Equity Commission reinforces AA misconceptions
Tuesday, August 19th, 2014
The slogan on the cover of the 14th annual report of the Commission for Employment Equity (CEE) reads: “turning over a new leaf against all odds”. Unfortunately, the Commission merely seems to be harping on the same string, as the report is as confusing as in previous years and is even misleading.
Solidarity has critiqued the Commission’s reports since 2007, yet the reports remain riddled with errors. The Solidarity Research Institute (SRI) has therefore released yet another critical analysis of the CEE’s latest report.
According to Paul Joubert, Senior Researcher at the SRI, it is unfortunate that the Commission should reinforce misconceptions rather than elucidate the dynamics of the labour market for the Minister of Labour and the public, as it is supposed to do. “Affirmative action is a highly sensitive issue in South Africa. For this reason, it is important that policy on this matter, and the implementation thereof, should not be influenced by misconceptions. The SRI therefore considers it as its duty to compile a critical analysis of the CEE’s reports,” Joubert says.
The CEE again focuses mainly on top management level despite the fact that employees on this level make up less than 0,5% of the 5,6 million employees covered by the report. “The Commission bemoans the high percentage of white men at this level, ascribing it to resistance to racial transformation. However, there are several reasons why the percentage of white men at top management level is still relatively high,” Joubert explains.
“Apart from major differences in academic qualifications and age profiles among population groups, the small number of top managers per firm is another factor that explains the relatively high percentage of white men in those positions. For example, a firm with only two top managers, one of whom is white, could only achieve black representation above 50% by taking the drastic, impractical and unfair action of dismissing the white person,” says Joubert.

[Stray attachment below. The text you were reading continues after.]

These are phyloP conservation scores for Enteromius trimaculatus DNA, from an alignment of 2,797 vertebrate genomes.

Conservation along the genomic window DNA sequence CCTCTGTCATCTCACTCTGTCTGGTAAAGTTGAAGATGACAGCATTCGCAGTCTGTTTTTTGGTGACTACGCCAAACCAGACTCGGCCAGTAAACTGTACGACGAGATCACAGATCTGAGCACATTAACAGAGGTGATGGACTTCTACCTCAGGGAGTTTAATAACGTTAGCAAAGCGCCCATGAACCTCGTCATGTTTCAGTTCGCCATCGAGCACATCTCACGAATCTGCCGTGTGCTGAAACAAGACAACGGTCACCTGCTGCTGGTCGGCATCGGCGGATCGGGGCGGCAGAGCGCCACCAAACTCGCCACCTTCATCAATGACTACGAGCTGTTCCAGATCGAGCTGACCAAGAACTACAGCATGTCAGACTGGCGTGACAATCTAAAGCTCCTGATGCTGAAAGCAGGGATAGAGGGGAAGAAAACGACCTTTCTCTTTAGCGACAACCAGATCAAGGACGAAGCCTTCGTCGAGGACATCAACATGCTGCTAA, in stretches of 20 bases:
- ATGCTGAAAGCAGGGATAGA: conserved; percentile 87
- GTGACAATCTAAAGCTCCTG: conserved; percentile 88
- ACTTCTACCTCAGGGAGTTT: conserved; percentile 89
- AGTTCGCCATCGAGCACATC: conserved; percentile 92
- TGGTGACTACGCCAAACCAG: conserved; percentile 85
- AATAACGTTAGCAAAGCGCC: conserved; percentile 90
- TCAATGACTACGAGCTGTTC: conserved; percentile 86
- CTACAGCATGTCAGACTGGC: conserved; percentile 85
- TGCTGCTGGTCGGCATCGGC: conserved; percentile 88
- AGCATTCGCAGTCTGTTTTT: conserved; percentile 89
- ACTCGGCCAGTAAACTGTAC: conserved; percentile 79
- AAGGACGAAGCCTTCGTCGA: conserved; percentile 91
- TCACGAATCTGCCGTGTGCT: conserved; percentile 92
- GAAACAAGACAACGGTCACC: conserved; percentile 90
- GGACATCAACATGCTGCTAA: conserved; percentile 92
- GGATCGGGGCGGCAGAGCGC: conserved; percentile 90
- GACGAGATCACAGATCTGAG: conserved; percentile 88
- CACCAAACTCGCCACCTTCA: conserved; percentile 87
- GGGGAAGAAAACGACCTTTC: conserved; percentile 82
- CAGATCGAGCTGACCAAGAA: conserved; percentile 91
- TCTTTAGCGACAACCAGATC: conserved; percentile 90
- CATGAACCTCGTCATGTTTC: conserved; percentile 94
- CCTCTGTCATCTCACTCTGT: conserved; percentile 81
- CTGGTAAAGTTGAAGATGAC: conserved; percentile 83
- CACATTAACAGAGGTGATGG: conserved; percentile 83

One of the significant mistakes repeated in this year’s report is the CEE’s incorrect interpretation of its own figures on appointments and promotions. “For example, the Commission refers to the fact that 41,3% of employees on senior management level are white men, and on the same level white men constitute 36,2% of appointments and 28,9% of promotions. The CEE then compares the figures with the number of white men in the economically active population, concluding that white men are still extraordinarily favoured in terms of appointments and promotions. In reality, the figures indicate that the representation of white men on senior management level, and indeed on all levels, is steadily decreasing,” Joubert says.
Joubert believes the data in the CEE’s reports is not entirely unusable, but the SRI’s critical analyses show that the CEE’s interpretation of its own data is not reliable.
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